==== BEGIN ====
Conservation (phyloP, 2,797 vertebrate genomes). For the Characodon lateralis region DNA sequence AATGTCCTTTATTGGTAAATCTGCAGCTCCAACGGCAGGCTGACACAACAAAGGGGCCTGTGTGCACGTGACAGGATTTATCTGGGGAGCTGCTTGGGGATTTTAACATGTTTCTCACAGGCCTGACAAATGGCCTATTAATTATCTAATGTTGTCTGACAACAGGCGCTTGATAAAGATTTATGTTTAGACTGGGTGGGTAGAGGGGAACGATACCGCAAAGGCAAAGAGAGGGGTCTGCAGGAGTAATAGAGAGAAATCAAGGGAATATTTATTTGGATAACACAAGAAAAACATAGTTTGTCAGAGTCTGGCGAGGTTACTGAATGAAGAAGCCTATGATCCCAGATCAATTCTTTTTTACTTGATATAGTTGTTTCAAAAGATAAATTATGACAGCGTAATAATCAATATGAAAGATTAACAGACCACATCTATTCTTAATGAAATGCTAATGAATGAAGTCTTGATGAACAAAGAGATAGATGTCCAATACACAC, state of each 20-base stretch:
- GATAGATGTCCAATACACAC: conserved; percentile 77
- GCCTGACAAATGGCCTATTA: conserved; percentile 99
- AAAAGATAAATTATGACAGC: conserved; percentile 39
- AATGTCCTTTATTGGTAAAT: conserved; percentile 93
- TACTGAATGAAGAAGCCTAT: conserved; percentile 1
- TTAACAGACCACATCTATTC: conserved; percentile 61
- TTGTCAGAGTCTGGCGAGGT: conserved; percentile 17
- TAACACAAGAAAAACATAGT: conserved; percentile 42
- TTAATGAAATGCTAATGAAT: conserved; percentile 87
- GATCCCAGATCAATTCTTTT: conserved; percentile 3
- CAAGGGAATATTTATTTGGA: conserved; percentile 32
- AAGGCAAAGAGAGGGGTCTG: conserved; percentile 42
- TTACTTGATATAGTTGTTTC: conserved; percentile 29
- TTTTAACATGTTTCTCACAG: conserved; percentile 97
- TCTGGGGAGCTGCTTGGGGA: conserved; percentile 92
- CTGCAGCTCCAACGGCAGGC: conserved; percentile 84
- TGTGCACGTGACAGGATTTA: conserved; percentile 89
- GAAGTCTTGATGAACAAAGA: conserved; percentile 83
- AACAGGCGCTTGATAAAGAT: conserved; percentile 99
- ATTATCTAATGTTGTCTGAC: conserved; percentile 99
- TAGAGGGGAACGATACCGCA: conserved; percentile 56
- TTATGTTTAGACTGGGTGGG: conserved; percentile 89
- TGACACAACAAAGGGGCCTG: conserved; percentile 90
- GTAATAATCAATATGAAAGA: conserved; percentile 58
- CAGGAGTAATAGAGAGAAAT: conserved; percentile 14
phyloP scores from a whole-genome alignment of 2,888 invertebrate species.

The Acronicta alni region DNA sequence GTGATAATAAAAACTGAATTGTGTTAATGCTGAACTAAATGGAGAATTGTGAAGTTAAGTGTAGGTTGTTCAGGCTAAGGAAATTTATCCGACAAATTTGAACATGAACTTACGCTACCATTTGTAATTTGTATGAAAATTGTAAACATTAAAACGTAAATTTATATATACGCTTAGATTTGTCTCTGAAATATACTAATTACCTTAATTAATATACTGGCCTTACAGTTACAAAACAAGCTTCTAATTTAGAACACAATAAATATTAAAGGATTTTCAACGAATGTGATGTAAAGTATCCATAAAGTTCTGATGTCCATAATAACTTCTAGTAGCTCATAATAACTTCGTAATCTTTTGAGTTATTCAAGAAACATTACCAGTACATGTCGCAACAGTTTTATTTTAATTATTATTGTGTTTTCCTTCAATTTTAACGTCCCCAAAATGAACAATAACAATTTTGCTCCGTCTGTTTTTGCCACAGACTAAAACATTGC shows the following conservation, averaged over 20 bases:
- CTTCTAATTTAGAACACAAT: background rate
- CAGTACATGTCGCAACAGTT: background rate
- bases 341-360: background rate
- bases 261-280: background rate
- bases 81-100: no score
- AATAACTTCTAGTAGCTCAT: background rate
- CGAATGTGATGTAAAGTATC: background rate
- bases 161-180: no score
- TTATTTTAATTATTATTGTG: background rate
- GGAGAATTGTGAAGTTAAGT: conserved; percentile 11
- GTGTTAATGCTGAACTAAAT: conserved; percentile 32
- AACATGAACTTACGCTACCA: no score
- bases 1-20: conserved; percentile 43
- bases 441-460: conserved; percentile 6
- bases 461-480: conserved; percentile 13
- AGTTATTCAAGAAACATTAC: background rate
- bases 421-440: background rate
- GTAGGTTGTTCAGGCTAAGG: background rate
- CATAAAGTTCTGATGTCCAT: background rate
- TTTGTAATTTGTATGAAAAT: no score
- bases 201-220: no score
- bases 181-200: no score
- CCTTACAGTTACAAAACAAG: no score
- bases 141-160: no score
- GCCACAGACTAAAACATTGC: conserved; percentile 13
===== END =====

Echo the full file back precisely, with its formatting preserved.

Conservation (phyloP, 2,797 vertebrate genomes). For the Characodon lateralis region DNA sequence AATGTCCTTTATTGGTAAATCTGCAGCTCCAACGGCAGGCTGACACAACAAAGGGGCCTGTGTGCACGTGACAGGATTTATCTGGGGAGCTGCTTGGGGATTTTAACATGTTTCTCACAGGCCTGACAAATGGCCTATTAATTATCTAATGTTGTCTGACAACAGGCGCTTGATAAAGATTTATGTTTAGACTGGGTGGGTAGAGGGGAACGATACCGCAAAGGCAAAGAGAGGGGTCTGCAGGAGTAATAGAGAGAAATCAAGGGAATATTTATTTGGATAACACAAGAAAAACATAGTTTGTCAGAGTCTGGCGAGGTTACTGAATGAAGAAGCCTATGATCCCAGATCAATTCTTTTTTACTTGATATAGTTGTTTCAAAAGATAAATTATGACAGCGTAATAATCAATATGAAAGATTAACAGACCACATCTATTCTTAATGAAATGCTAATGAATGAAGTCTTGATGAACAAAGAGATAGATGTCCAATACACAC, state of each 20-base stretch:
- GATAGATGTCCAATACACAC: conserved; percentile 77
- GCCTGACAAATGGCCTATTA: conserved; percentile 99
- AAAAGATAAATTATGACAGC: conserved; percentile 39
- AATGTCCTTTATTGGTAAAT: conserved; percentile 93
- TACTGAATGAAGAAGCCTAT: conserved; percentile 1
- TTAACAGACCACATCTATTC: conserved; percentile 61
- TTGTCAGAGTCTGGCGAGGT: conserved; percentile 17
- TAACACAAGAAAAACATAGT: conserved; percentile 42
- TTAATGAAATGCTAATGAAT: conserved; percentile 87
- GATCCCAGATCAATTCTTTT: conserved; percentile 3
- CAAGGGAATATTTATTTGGA: conserved; percentile 32
- AAGGCAAAGAGAGGGGTCTG: conserved; percentile 42
- TTACTTGATATAGTTGTTTC: conserved; percentile 29
- TTTTAACATGTTTCTCACAG: conserved; percentile 97
- TCTGGGGAGCTGCTTGGGGA: conserved; percentile 92
- CTGCAGCTCCAACGGCAGGC: conserved; percentile 84
- TGTGCACGTGACAGGATTTA: conserved; percentile 89
- GAAGTCTTGATGAACAAAGA: conserved; percentile 83
- AACAGGCGCTTGATAAAGAT: conserved; percentile 99
- ATTATCTAATGTTGTCTGAC: conserved; percentile 99
- TAGAGGGGAACGATACCGCA: conserved; percentile 56
- TTATGTTTAGACTGGGTGGG: conserved; percentile 89
- TGACACAACAAAGGGGCCTG: conserved; percentile 90
- GTAATAATCAATATGAAAGA: conserved; percentile 58
- CAGGAGTAATAGAGAGAAAT: conserved; percentile 14
phyloP scores from a whole-genome alignment of 2,888 invertebrate species.

The Acronicta alni region DNA sequence GTGATAATAAAAACTGAATTGTGTTAATGCTGAACTAAATGGAGAATTGTGAAGTTAAGTGTAGGTTGTTCAGGCTAAGGAAATTTATCCGACAAATTTGAACATGAACTTACGCTACCATTTGTAATTTGTATGAAAATTGTAAACATTAAAACGTAAATTTATATATACGCTTAGATTTGTCTCTGAAATATACTAATTACCTTAATTAATATACTGGCCTTACAGTTACAAAACAAGCTTCTAATTTAGAACACAATAAATATTAAAGGATTTTCAACGAATGTGATGTAAAGTATCCATAAAGTTCTGATGTCCATAATAACTTCTAGTAGCTCATAATAACTTCGTAATCTTTTGAGTTATTCAAGAAACATTACCAGTACATGTCGCAACAGTTTTATTTTAATTATTATTGTGTTTTCCTTCAATTTTAACGTCCCCAAAATGAACAATAACAATTTTGCTCCGTCTGTTTTTGCCACAGACTAAAACATTGC shows the following conservation, averaged over 20 bases:
- CTTCTAATTTAGAACACAAT: background rate
- CAGTACATGTCGCAACAGTT: background rate
- bases 341-360: background rate
- bases 261-280: background rate
- bases 81-100: no score
- AATAACTTCTAGTAGCTCAT: background rate
- CGAATGTGATGTAAAGTATC: background rate
- bases 161-180: no score
- TTATTTTAATTATTATTGTG: background rate
- GGAGAATTGTGAAGTTAAGT: conserved; percentile 11
- GTGTTAATGCTGAACTAAAT: conserved; percentile 32
- AACATGAACTTACGCTACCA: no score
- bases 1-20: conserved; percentile 43
- bases 441-460: conserved; percentile 6
- bases 461-480: conserved; percentile 13
- AGTTATTCAAGAAACATTAC: background rate
- bases 421-440: background rate
- GTAGGTTGTTCAGGCTAAGG: background rate
- CATAAAGTTCTGATGTCCAT: background rate
- TTTGTAATTTGTATGAAAAT: no score
- bases 201-220: no score
- bases 181-200: no score
- CCTTACAGTTACAAAACAAG: no score
- bases 141-160: no score
- GCCACAGACTAAAACATTGC: conserved; percentile 13